In the hustle and bustle of central Barcelona lies a secret…. a web of tunnels running beneath the streets, remnants of the dark days when the city was systematically bombed during the Spanish Civil War (1936–1939). Some 1,400 of these labyrinthine air raid shelters were constructed there during those years, mainly serving as a refuge for citizens from aerial attacks, predominantly by Italian forces under Mussolini.
However today only a handful remain, and of those, just a handful are open to the public. The best preserved is Refugi 307, located in Poble Sec, a neighborhood just east of the city centre. Literally carved into the sandstone bedrock of Montjuïc, one of the many mountains surrounding Barcelona, Refugi 307 was one of the city’s largest bomb shelters—three entrances leading to 650 feet of tunnels, with a capacity for 2,000 people. What make these tunnels even more incredible is that trained engineers didn’t build this underground maze but local citizens did, mostly women, children, and the elderly (since most men were conscripted to the front lines). Furthermore It had running water (supplied naturally by the mountain), six toilets (separated by sex), and even a small infirmary with bunk beds. Battery-operated lamps illuminated the tunnels, which were built in a zig-zag fashion to avoid the impact of a full blast; the clay-brick walls and vaulted ceilings were painted white, both for disinfection purposes and to give people the illusion of light.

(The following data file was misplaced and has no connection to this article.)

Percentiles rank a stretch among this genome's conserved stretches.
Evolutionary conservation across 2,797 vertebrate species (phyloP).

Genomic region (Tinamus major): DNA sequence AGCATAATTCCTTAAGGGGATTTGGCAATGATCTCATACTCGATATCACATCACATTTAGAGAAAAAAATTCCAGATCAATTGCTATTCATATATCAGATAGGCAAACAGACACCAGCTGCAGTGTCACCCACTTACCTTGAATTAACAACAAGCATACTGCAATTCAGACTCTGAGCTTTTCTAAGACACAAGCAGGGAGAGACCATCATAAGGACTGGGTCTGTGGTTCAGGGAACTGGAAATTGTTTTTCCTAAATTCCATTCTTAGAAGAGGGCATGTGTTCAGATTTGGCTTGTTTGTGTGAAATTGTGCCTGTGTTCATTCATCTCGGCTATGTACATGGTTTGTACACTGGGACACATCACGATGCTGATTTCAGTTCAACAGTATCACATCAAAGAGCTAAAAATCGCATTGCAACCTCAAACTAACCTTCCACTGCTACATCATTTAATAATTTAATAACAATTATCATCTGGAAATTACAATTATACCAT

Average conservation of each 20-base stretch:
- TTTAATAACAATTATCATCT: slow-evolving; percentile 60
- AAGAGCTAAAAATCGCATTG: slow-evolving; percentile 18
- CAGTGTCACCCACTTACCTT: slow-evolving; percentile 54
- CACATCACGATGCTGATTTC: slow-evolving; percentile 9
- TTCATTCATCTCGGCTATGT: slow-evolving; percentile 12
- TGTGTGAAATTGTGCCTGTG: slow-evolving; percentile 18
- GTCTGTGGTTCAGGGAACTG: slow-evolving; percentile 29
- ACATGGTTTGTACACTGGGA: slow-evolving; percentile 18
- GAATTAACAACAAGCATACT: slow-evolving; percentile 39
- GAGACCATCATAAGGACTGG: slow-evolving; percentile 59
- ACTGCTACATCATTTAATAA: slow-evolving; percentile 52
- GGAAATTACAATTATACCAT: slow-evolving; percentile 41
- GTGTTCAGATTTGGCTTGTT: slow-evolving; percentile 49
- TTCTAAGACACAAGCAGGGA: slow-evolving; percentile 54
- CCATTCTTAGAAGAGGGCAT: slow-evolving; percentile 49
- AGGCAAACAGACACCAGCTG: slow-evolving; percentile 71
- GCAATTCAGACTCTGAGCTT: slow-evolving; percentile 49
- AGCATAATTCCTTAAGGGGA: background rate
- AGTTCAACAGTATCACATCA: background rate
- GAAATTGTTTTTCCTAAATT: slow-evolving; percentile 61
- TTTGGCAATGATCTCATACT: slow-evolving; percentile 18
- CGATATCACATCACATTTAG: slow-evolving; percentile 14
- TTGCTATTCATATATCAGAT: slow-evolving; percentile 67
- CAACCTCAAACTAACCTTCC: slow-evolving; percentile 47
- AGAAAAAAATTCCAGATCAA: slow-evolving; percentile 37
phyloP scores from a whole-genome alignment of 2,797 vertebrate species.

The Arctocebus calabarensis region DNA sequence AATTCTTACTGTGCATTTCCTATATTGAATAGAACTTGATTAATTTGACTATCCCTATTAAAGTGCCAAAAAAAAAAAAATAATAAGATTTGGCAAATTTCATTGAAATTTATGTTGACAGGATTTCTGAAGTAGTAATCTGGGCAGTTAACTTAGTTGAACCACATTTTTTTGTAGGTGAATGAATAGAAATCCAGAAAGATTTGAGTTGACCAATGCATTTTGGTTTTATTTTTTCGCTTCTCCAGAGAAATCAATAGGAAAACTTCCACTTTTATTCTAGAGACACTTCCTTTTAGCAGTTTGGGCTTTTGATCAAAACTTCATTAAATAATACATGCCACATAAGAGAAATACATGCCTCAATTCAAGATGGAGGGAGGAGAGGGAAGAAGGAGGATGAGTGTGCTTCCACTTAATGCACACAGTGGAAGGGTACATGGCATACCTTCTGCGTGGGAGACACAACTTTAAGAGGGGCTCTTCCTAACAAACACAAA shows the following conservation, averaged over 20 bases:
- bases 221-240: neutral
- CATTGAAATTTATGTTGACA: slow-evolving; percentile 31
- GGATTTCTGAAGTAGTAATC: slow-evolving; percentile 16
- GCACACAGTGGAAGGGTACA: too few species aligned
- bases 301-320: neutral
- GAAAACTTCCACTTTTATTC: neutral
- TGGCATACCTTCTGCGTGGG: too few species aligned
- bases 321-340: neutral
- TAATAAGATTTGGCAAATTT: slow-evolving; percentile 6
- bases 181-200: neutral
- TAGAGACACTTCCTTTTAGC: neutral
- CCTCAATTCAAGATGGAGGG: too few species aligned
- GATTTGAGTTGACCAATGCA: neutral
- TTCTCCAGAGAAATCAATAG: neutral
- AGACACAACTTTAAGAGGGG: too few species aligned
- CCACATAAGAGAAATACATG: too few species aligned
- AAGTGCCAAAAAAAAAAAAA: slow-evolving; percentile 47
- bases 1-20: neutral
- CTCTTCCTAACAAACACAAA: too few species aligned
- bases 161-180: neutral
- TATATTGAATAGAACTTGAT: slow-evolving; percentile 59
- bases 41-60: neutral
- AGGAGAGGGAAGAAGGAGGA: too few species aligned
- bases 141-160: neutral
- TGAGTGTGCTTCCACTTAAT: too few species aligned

The architecture and stories behind this place are truly amazing and it is certainly worth checking out for a curious mind!